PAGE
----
Case study: Mobile-Only Australians

a young male using a mobile phone sitting outside on stairs

This case study was originally published in the 2017 Australian Digital Inclusion Index report, and is derived from the Roy Morgan Single Source dataset. As of 2021, the Australian Digital Inclusion Index is based on the Australian Internet Usage Survey (AIUS). The numerical results of this case study cannot be compared with the refreshed ADII data.

Australians are enthusiastic adopters of smart phones. According to a recent worldwide Pew study, only the South Koreans have higher rates of ownership.1 For many of us, mobile devices and mobile broadband are valuable ways of accessing the internet, and we use them in addition to fixed line services. Mobiles add a personal and flexible dimension to our use of fixed line computers at home, work, or school. They are outward signs of highly-connected lives.

But for people who have no fixed internet access, it’s a different story: smart phones offer great advantages, but also involve trade-offs and costs. Low-cost smart phones are more affordable than traditional computers, and mobility is a great benefit. But while devices can be cheap, mobile internet access remains comparatively expensive. There are also limits to what people can do with mobiles when it comes to accessing government services, education, or work.

The ‘mobile-only’ group now represents a substantial minority of Australia’s population. But we know little about this group, despite useful recent research.2 We do know that more than four million Australians – that’s one in five – only access the internet through a mobile phone or internet dongle with a data allowance. Despite all the benefits of mobile internet, this group is relatively digitally excluded.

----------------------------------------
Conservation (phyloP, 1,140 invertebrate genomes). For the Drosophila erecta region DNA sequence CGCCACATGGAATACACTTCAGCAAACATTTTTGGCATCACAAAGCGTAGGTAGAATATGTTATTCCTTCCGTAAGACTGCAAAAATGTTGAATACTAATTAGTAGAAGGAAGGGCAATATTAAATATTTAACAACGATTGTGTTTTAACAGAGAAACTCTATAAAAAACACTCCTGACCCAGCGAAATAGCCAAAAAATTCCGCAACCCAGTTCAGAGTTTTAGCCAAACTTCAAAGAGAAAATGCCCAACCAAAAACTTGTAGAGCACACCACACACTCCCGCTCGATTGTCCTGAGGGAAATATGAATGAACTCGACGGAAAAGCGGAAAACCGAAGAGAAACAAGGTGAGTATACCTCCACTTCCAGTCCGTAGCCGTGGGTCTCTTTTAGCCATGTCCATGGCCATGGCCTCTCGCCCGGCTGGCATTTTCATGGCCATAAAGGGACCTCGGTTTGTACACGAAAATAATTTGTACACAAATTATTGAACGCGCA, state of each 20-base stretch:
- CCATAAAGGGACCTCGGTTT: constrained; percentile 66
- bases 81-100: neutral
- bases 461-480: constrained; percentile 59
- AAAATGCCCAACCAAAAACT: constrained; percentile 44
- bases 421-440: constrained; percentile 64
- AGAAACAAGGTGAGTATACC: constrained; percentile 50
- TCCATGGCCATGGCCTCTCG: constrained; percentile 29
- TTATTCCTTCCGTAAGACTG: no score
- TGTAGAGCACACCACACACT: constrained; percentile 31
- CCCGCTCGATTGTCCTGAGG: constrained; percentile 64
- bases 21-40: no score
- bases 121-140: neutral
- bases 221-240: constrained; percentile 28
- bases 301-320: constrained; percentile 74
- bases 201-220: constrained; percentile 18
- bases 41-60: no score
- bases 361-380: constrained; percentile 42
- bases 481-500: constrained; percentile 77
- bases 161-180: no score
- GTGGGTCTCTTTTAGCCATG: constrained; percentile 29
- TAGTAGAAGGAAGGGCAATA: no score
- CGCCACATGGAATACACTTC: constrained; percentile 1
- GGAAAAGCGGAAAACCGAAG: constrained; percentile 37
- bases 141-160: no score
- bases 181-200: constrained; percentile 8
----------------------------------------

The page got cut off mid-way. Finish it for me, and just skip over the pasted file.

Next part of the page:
The ADII sheds some light on this. In 2017, mobile-only users have an ADII score of 42.3, some 14.2 points below the national average (56.5), and 2.5 points below the 2014 outcome (44.8). 

Over the same period, the national average rose by 3.8 points, so the relative inclusion of mobile-only users is declining. Mobile-only use is linked to socioeconomic factors, with people in low income households (29.8%), not employed (24.0%), and with low education levels (27.6%) more likely to be mobile-only. The ADII reports a particularly high level of mobile-only use for Indigenous Australians, at 49%.

Household composition is also a key factor in mobile-only use. Those living alone or in share housing are significantly more likely to be mobile-only (32.2% and 28.8% respectively), while those living with a partner and children are much less likely to lack fixed broadband (15.6%).

The ADII reports considerably lower digital inclusion levels for mobile-only users across all three sub-indices. On Affordability, mobile-only users scored low (33.3 points, 19.4 points below the national average figure). This is due to the higher pricing and cost structure of mobile broadband. While mobile data charges have reduced in recent years, a gigabyte of mobile data costs much more than the fixed broadband equivalent.